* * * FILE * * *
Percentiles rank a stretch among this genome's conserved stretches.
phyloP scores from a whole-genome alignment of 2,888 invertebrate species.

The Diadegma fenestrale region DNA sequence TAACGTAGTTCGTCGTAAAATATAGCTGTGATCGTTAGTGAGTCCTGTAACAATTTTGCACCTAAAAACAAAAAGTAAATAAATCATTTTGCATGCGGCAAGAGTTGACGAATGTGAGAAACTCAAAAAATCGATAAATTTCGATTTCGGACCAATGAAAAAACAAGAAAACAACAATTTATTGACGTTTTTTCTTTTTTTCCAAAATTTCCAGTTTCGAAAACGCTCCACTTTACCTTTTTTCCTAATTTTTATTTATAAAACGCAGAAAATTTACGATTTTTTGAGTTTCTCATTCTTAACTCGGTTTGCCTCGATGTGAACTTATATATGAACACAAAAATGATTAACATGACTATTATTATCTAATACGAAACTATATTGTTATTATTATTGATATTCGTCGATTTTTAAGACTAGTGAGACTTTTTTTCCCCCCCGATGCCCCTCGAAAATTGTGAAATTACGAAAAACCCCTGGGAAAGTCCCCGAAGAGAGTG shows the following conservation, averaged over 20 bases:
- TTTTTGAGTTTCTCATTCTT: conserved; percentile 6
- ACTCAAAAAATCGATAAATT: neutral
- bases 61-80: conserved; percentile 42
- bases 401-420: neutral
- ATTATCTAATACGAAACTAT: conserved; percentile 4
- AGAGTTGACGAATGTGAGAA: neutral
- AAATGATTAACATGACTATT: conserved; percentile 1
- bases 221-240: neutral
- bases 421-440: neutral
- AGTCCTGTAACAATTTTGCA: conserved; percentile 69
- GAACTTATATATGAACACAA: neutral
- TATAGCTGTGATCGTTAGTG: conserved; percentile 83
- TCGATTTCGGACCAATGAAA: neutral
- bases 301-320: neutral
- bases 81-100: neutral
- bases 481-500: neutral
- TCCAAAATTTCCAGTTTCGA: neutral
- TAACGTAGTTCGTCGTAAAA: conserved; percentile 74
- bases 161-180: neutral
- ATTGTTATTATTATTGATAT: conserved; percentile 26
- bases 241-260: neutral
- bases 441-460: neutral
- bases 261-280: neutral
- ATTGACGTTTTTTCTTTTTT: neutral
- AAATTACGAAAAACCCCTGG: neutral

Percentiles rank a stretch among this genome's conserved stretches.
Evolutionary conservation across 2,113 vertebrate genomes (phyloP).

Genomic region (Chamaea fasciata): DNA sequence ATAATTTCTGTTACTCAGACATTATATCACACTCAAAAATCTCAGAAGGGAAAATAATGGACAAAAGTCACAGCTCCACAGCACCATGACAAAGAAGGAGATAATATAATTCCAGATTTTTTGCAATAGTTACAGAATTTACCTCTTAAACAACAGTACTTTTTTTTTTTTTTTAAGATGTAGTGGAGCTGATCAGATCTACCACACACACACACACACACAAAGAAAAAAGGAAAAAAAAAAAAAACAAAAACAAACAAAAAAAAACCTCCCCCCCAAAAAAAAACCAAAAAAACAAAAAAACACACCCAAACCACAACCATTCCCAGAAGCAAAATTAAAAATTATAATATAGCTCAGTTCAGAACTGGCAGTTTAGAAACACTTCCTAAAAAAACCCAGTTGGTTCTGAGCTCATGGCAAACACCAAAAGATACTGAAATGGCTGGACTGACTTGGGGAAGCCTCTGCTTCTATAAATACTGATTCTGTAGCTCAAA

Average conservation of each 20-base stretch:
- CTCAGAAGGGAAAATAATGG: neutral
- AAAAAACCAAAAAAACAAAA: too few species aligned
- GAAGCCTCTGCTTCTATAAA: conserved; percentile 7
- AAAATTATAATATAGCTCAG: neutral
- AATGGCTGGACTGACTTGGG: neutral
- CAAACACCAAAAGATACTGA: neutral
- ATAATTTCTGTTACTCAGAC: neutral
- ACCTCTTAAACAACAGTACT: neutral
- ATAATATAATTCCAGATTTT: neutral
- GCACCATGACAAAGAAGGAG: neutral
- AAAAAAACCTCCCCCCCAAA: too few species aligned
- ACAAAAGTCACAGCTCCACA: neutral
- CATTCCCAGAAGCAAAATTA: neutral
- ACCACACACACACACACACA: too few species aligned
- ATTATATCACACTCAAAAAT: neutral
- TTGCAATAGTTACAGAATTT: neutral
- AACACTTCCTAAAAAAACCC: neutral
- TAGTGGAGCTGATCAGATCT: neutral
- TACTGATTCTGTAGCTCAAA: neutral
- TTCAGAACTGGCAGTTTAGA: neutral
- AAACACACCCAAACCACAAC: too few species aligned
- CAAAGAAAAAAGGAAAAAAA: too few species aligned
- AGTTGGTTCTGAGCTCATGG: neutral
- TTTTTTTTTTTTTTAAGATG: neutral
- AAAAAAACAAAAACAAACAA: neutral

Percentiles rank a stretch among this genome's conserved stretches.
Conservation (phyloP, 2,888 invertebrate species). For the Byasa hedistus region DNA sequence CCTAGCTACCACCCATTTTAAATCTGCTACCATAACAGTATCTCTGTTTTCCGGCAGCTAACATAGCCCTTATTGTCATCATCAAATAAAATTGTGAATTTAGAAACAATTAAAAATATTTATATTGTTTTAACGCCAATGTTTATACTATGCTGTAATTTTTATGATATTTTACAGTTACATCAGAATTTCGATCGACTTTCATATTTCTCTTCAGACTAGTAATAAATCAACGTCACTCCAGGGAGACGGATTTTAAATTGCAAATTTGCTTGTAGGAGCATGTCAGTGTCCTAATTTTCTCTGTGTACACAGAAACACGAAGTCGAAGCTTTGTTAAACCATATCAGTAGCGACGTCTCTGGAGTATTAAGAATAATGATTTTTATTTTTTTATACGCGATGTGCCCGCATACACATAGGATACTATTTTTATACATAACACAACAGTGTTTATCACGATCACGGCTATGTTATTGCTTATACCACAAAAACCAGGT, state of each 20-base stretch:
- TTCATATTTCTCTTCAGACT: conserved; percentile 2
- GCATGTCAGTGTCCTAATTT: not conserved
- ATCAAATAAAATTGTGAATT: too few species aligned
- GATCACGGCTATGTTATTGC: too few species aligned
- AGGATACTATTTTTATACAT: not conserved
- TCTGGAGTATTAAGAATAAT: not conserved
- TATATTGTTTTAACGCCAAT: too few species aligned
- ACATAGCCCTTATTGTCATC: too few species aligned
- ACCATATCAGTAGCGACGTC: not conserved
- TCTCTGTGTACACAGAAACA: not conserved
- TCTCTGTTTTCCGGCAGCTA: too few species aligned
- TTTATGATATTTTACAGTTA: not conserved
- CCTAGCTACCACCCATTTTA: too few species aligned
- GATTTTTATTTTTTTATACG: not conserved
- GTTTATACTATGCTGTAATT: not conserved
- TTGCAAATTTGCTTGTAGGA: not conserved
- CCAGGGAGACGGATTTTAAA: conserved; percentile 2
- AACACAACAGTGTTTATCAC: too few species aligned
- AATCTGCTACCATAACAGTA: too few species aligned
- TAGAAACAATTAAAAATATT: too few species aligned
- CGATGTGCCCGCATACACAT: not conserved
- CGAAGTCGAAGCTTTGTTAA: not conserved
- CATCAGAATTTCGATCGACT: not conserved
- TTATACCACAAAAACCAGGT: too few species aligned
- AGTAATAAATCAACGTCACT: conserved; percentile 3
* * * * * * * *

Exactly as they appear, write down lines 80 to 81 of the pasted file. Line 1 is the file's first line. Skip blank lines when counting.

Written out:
- CGATGTGCCCGCATACACAT: not conserved
- CGAAGTCGAAGCTTTGTTAA: not conserved